PRINCIPLES \ Digital Thought \312r
1: G. Buccellati, February 2008

Chapter 4 of the Digital Monograph: The digital dimension


1. Mechanisms

Concepts and terminology

     A central issue of a digitally based analysis of data is the linearity vs. non-linearity of an argument. The very fact that a proper term is missing to refer to non-linearity suggests that the field remains wide open for a clarification of the issue. As a contribution in that direction, we should reflect on some key concepts, distinguishing between the form and the substance of the argument.
     While I suggest alternative positive terms (multi-linear, polyhedral) in lieu of the negative term "non-linear," I do nevertheless retain the term "non-linear" simply because, by virtue of its oppositional value to "linear" and on account of its popularity, it provides a more immediate understanding of what is meant – as long as one attempts, as I do here, to explain what this meaning is.
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     We must distinguish between the logic of an argument and the form in which it is presented. If we use the terms "linear" to refer to the modality, we may use the term "sequential" to refer to the substance, of the argument. We may thus say that the argument will always be sequential, regardless of whether the form it takes is linear or not.
     In the schematic rendering below, the intermediate steps a-b-c-d must be in that sequence for the argument to hold. In this representation, these intermediate steps are all on the same plane, which results in an aligned set of arrows. But the steps may straddle across planes, resulting in a multi-linear or multi-layered arrangement – where sequentiality remains nevertheless the rule.

Schematic representation of sequentiality within argument

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     In most cases, an argument includes multiple layers or registers, interlocked with each other. In this respect an argument is not only linear, but multi-linear, with the various threads running parallel, and yet calling at the same time for cross-overs from one linear path to the other. Thus, in the schematic rendering below, A is the main register, which runs linearly from beginning to end, and B and C are secondary registers which overlap either wholly (C) or partly (only the central portion of B being relevant to A). The argument still flows sequentially, but with data and inferences drawn from multiple planes.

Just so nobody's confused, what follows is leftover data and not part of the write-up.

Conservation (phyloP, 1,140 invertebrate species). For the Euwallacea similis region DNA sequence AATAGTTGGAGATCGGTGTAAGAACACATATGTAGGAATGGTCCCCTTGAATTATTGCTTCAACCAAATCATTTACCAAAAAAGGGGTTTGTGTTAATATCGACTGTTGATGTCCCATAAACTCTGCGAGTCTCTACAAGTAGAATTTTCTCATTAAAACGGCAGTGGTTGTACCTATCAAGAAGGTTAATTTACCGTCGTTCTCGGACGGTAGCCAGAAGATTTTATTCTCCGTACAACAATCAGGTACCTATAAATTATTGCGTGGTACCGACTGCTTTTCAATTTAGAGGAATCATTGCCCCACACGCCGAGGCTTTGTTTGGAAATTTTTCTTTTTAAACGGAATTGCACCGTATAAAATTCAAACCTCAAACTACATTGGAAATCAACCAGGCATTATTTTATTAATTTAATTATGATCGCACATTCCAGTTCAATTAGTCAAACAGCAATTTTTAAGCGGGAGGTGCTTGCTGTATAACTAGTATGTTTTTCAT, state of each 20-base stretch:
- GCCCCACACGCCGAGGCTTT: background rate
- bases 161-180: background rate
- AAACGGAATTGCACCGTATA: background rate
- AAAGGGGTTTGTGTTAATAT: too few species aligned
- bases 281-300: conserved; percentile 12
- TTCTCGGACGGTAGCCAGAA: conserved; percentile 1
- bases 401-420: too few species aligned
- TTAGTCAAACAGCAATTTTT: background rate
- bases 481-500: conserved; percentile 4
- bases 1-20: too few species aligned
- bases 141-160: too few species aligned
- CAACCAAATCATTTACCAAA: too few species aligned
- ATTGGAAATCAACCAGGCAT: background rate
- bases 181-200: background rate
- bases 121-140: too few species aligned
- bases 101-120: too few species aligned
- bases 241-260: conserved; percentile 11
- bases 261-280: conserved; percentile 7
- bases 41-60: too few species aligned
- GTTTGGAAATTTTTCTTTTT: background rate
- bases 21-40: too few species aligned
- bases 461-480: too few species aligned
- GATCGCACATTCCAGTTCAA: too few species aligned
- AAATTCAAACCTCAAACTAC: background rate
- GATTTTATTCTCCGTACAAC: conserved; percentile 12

Schematic representation of a multi-layered argument

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     The mechanisms described here help to understand what is the nature of reflection. To read in the sense of studying means more than being led passively along the sequential line proposed by the author. Rather, the reader is expected to develop parallel lines of inquiry and to draw on parallel data sets while following the argument presented by the author. There is, in other words, a parallel set of layers that the reader juxtaposes to those already offered by the author. This multi-linear function can be greatly enhanced when articulated digitally – which is precisely the great promise of the medium. Access to these multiple layers is dramatically facilitated by the medium, because of the way in which they are structured: there are unlimited lines of inquiry that are built on equally unlimited bodies of data.

Contextualized hyperlink path ("reflection")

Non-contextualized hyperlink path ("distraction")

     The task of a digitally minded scholar is to capitalize on these possibilities of a non-linear approach understood as multi-linear, but developing a newly constructed digital text.
     The non-linear, or multi-linear, perspective is interesting in that it shows both the positive and the negative aspects of the medium.
     The positive side is that the bracketing of layers is practically unlimited, that a suggestion to explore a parallel layer can be elicited by explicit or implicit associative mechanisms (hyperlinks, search functions, etc.), and that within each layer one can pursue concomitant searches with the greatest of ease.
     The negative side of things is that the very ease with which one can dart from one topic to the next, and within a topic from one detail to another, may deflect our attention and blind us to the reality of the initial goal. Instead of reflection, we then have distraction.
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2. Multi-linearity

The polyhedral argument

     The adjective "linear" refers to the geometric figure of a line, i. e. a point moving along a fixed direction. The adjective "polyhedral" refers to the geometric figure of a solid bounded by polygons, such as the cube represented as 1 in the figure below. A linear argument that proposes to link conceptually points A and B has to travel along points c and d (2 in the figure). A polyhedral argument, on the other hand, travels directly, across the solid, from A to B (3 in the figure).